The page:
Understanding "revolving door" patients in general practice: A qualitative study

Andrea E. Williamson*, Kenneth Mullen, Philip Wilson

*Corresponding author for this work

Research output: Contribution to journalArticlepeer-review

6 Citations (Scopus)


Background: 'Revolving door' patients in general practice are repeatedly removed from general practitioners' (GP) lists. This paper reports a qualitative portion of the first mixed methods study of these marginalised patients. Methods. We conducted qualitative semi-structured interviews with six practitioner services staff and six GPs in Scotland, utilizing Charmazian grounded theory to characterise 'revolving door' patients and their impact from professionals' perspectives. Results: 'Revolving door' patients were reported as having three necessary characteristics; they had unreasonable expectations, exhibited inappropriate behaviours and had unmet health needs. A range of boundary breaches were reported too when 'revolving door' patients interacted with NHS staff. Conclusions: We utilise the 'sensitising concepts' of legitimacy by drawing on literature about 'good and bad' patients and 'dirty work designations.' We relate these to the core work of general practice and explore the role that medical and moral schemas have in how health service professionals understand and work with 'revolving door' patients. We suggest this may have wider relevance for the problem doctor patient relationship literature.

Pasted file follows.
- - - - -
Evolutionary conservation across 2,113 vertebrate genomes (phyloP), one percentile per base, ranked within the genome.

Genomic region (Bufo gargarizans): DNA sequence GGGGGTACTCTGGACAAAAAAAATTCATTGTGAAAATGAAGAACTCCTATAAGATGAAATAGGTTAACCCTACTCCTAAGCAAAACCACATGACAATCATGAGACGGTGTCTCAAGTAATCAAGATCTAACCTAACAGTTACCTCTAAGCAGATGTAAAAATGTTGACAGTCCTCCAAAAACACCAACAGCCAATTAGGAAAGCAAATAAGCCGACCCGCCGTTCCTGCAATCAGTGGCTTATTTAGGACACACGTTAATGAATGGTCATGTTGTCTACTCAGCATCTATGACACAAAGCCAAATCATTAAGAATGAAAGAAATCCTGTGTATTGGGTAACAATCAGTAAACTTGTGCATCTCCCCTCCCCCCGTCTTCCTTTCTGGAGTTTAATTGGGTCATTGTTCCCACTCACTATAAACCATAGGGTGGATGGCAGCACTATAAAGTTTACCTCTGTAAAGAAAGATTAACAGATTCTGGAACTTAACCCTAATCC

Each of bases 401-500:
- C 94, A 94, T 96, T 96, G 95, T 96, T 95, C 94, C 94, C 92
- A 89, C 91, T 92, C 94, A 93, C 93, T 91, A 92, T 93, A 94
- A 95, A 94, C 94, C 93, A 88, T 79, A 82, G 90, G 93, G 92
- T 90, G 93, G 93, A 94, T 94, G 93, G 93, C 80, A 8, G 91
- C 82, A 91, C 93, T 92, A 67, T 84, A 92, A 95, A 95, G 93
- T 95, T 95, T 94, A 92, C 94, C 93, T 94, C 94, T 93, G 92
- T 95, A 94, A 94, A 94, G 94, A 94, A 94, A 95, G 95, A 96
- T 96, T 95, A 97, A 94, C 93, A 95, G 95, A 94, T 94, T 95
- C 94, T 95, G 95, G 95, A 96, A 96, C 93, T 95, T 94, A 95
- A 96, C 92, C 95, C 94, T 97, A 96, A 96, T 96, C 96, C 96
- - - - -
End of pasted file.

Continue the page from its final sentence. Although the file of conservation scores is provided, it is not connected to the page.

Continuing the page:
Original languageEnglish
Article number33
JournalBMC Family Practice
Issue number1
Publication statusPublished - 13 Feb 2014


Dive into the research topics of 'Understanding "revolving door" patients in general practice: A qualitative study'. Together they form a unique fingerprint.

Cite this